The left eye had photophobia, watering ciliary congestion. It was thus presumed to be going into sympathetic ophthalmia. The vision in this eye could not be gauged for certain, as the child was illiterate and was incessantly crying because of the intense pain. No investigations were done because it was thought urgent to relieve the pain of the patient first.
Diagnosis-Clinically a diagnosis of a rapidly growing orbital sarcoma seemed to be the most probable one. Hence immediate surgery was resorted to.
| Treatment|| |
It was decided to do an exentration of the orbit. The patient was operated under general anaesthesia. The first incision was taken along the lower orbital margin starting at the anterior lacrimal crest. The orbicularis muscle was separated along the fibres and the septum orbital was reached. Just when the dissection by the point of the knife was being carried out, due to a slip on touching the bone, a puncture was accidentally made resulting in spurting out of fluid and the swelling reduced greatly in size. It was then realized that the whole swelling was due to a cyst and possibly a Hydatid cyst. A membranous sac greyish white in colour was taken out. The sac along with the remaining fluid was carefully preserved for histological examination. The orbit was seen to be having a thick-walled clean cavity formed by a fibrous capsule, the adventitia. The whole capsule and the remnant of the eye were then excised and the wound was closed by interrupted silk sutures. The wound healed uneventfully.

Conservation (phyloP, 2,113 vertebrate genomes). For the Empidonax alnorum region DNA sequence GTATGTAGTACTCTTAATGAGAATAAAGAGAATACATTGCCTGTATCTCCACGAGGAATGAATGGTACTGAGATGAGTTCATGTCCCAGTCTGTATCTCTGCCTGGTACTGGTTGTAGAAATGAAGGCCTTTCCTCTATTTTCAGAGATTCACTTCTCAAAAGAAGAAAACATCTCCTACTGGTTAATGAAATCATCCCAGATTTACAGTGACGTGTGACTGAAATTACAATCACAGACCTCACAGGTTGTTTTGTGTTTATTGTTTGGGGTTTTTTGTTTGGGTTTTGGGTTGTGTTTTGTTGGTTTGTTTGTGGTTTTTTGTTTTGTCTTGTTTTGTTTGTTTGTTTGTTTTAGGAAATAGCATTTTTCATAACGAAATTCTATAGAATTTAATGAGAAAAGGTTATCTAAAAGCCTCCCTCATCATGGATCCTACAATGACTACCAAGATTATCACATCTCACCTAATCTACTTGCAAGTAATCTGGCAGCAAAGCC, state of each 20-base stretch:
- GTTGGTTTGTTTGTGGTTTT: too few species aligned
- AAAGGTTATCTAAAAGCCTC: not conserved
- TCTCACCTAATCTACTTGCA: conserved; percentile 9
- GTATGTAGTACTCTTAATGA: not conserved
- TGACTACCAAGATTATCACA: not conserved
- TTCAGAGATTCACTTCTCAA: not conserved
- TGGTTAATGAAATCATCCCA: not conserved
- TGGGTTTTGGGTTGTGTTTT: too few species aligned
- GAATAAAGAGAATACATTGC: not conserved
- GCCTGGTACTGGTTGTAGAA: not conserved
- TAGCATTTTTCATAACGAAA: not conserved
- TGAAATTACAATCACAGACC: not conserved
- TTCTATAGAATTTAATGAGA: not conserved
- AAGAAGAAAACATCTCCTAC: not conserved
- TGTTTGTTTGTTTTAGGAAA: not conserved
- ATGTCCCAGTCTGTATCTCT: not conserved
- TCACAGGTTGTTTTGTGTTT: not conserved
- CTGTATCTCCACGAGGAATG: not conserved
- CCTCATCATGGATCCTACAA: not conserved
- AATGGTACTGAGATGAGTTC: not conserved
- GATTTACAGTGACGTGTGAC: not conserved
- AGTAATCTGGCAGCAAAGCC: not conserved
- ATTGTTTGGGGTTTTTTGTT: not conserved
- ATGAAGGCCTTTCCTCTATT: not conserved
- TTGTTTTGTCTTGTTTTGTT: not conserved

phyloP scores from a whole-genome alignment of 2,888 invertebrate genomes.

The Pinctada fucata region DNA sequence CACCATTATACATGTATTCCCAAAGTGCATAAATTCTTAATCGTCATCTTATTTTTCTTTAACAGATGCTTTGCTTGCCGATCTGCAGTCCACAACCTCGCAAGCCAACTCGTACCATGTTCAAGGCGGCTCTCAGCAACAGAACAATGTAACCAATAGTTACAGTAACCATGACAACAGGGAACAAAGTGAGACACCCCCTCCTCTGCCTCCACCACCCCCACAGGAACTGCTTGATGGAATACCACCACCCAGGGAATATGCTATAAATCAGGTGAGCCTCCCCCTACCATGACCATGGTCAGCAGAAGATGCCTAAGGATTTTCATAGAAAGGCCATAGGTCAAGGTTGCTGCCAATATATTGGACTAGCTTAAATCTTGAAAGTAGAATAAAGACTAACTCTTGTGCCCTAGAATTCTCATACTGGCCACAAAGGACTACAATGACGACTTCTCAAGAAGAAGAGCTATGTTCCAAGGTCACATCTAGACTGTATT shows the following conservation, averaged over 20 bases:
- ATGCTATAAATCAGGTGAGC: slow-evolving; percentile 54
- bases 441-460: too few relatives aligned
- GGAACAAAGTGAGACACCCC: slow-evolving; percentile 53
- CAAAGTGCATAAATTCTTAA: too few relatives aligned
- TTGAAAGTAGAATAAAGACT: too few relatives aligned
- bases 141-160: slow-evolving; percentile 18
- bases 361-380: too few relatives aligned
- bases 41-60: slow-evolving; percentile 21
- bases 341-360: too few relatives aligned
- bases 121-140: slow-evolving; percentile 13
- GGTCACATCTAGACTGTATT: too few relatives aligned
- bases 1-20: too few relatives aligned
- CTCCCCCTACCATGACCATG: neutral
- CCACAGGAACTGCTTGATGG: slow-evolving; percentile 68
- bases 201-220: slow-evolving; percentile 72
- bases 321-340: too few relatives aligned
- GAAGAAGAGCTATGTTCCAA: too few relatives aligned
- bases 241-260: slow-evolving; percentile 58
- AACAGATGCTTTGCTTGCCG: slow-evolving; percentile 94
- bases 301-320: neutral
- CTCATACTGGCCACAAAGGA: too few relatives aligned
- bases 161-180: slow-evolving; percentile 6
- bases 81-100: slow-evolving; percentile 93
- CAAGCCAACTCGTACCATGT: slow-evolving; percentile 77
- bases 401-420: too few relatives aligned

The other eye could not he properly treated as the patient did not stay long enough and has not reported since leaving the hospital. A part of the membranous sac and the fluid collected were sent to the pathologist who reported : "The cuticular and germinal layers of the cyst could be made out-compatible with the diagnosis of Hydatid cyst".
tion and confirmed by histo-pathological examination of the material removed at operation.
Literature regarding Hydatid disease in general and that of orbital, intraocular and extraocular Hydatid cysts in particular is reviewed and discussed.
| Acknowledgement|| |
I am very grateful to the Professor of Pathology, G. S. Medical College, Bombay, for examining the material sent by me.
| References|| |
Chatterjee, K. D. (1952) , Human Parasites and Parasitic Diseases, Calcutta 6, p. 666-678.
Craig, C. F., and Faust, F. C., Clinical Parasitology, Lea & Febiger, Philadelphia, 4th Edition, p. 524.
Dew, Harold R., Encyclopedia of Medical Practice, C. V. Morsby, Co., 2nd Edition, Vol. II, p. 590, 591.
(4) Duke-Elder, Sir Stewart, Text Book of Ophthalmology, Henry Kimpton, London, Vol, II, III, IV, V & VI, 1938, 1940. 1949. 1952. 1954, P. 1672. 1673 3445, 3447,4924, 5473, 5475. 6356, and 6926.
Hogan & Zimmerman, (1962), Ophthalmic Pathology, WV. B. Saunders, Co., Philadelphia, London, II Edition, P. 731.
Sorsby, Arnold, Systemic Ophthalmology Butter-worth & Co., London, 11 Edition, p. 258.
Sverdlic, Jos'e., American Journal of Ophthalmology, (1961) , 52, 981.
[Figure - 1], [Figure - 2]
[Table - 1]